Title I, Part A:  The school must focus these funding services on children who are failing (or most at risk of failing) to meet state academic standards. Schools in which children from low-income families make up at least 40 percent of enrollment are eligible to use Title I funds. Funds must be then applied to school-wide programs that serve all children. Local education agencies (LEAs) also must distribute funds to eligible children enrolled in private schools who require academic enrichment services.

Title II, Part A:  All Title II funds must be used for professional development, which encompasses a variety of school sectors. In exchange for receiving funds, agencies are held accountable for improvements in academic achievement via teacher improvement initiatives. Title II funds are generally flexible, and education agencies can use these funds creatively to address challenges that address teacher quality and training. Initiatives for fund usage can concern teacher preparation, recruitment and hiring, induction, curriculum development, teacher retention, or the development of capable principals to serve as effective school leaders.

Title III, Part A:  Funds may be used to expand language development and instruction programs for limited-English-proficient and immigrant students. Title III funding provides opportunities for EL students to attain English proficiency and meet state academic achievement standards.

Title IV, Part B:  Funds may be used for a variety of different methods but must ultimately provide academic enrichment opportunities to help students (particularly from low-income families in low-performing schools) meet state education standards. These will depend on state and district goals, but measures could include social and emotional learning initiatives, digital curriculum, or community outreach.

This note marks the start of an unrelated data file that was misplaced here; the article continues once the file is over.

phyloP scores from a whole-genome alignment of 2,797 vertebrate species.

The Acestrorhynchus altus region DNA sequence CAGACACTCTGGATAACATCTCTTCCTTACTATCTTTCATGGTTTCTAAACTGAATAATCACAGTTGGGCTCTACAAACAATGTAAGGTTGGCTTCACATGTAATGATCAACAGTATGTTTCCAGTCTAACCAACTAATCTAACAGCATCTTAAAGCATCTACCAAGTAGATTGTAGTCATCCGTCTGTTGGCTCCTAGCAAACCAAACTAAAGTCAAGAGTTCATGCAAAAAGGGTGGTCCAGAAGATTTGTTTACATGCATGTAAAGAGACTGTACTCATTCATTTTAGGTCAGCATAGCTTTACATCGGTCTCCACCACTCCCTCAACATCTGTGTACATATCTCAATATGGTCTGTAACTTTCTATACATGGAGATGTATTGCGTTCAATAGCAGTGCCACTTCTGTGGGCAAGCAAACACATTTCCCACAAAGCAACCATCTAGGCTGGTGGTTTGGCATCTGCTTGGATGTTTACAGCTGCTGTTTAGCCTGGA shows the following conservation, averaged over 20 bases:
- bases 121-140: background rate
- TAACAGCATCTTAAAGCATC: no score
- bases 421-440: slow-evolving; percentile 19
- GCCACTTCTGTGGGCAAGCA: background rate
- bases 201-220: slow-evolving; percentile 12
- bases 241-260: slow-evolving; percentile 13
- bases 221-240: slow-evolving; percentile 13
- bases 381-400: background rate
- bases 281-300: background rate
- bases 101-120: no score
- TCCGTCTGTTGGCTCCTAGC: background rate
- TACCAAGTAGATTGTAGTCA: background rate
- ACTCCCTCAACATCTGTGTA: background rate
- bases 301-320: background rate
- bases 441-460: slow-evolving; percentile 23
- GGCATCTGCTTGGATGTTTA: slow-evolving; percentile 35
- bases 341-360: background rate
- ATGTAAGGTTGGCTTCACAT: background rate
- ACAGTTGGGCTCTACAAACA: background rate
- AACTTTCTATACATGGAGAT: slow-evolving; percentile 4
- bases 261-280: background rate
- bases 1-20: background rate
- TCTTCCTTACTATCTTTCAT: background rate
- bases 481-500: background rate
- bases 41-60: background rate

IDEA, Part B:  Sections 611 and 619 funds must be used only to pay the excess costs of providing special education and related services to children with disabilities. These costs include but are not limited to:

  • special education teachers and administrators;
  • providers of related services (speech pathologists, school psychologists, etc.);
  • materials and classroom supplies for use with children with disabilities;
  • professional development for special education personnel and general education teachers who educate children with disabilities; and
  • specialized equipment or aide devices to assist children with disabilities.

Expenditures must benefit eligible students who are receiving special education services. Funds may be used in the provision of service to all eligible students aged three through twenty-one.



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References

“{Cheat Sheet} An Overview of Federal Education Funding.” Selling To Schools, July 18, 2018. https://sellingtoschools.com/education-management/cheat-sheet-overview-federal-education-funding-sources/.

U.S. Department of Education. “10 Facts about K-12 Education Funding,” September 19, 2014. https://www2.ed.gov/about/overview/fed/10facts/index.html.



Monet Hendricks is the blog editor and social media/meme connoisseur for Social Studies School Service. Passionate about the field of education, she earned her BA from the University of Southern California before deciding to go back to get her master's degree in educational psychology. She currently attends the graduate program at Azusa Pacific University pursuing advanced degrees in school psychology and Applied Behavior Analysis. Her favorite activities include watching documentaries on mental health and cooking adventurous vegetarian recipes.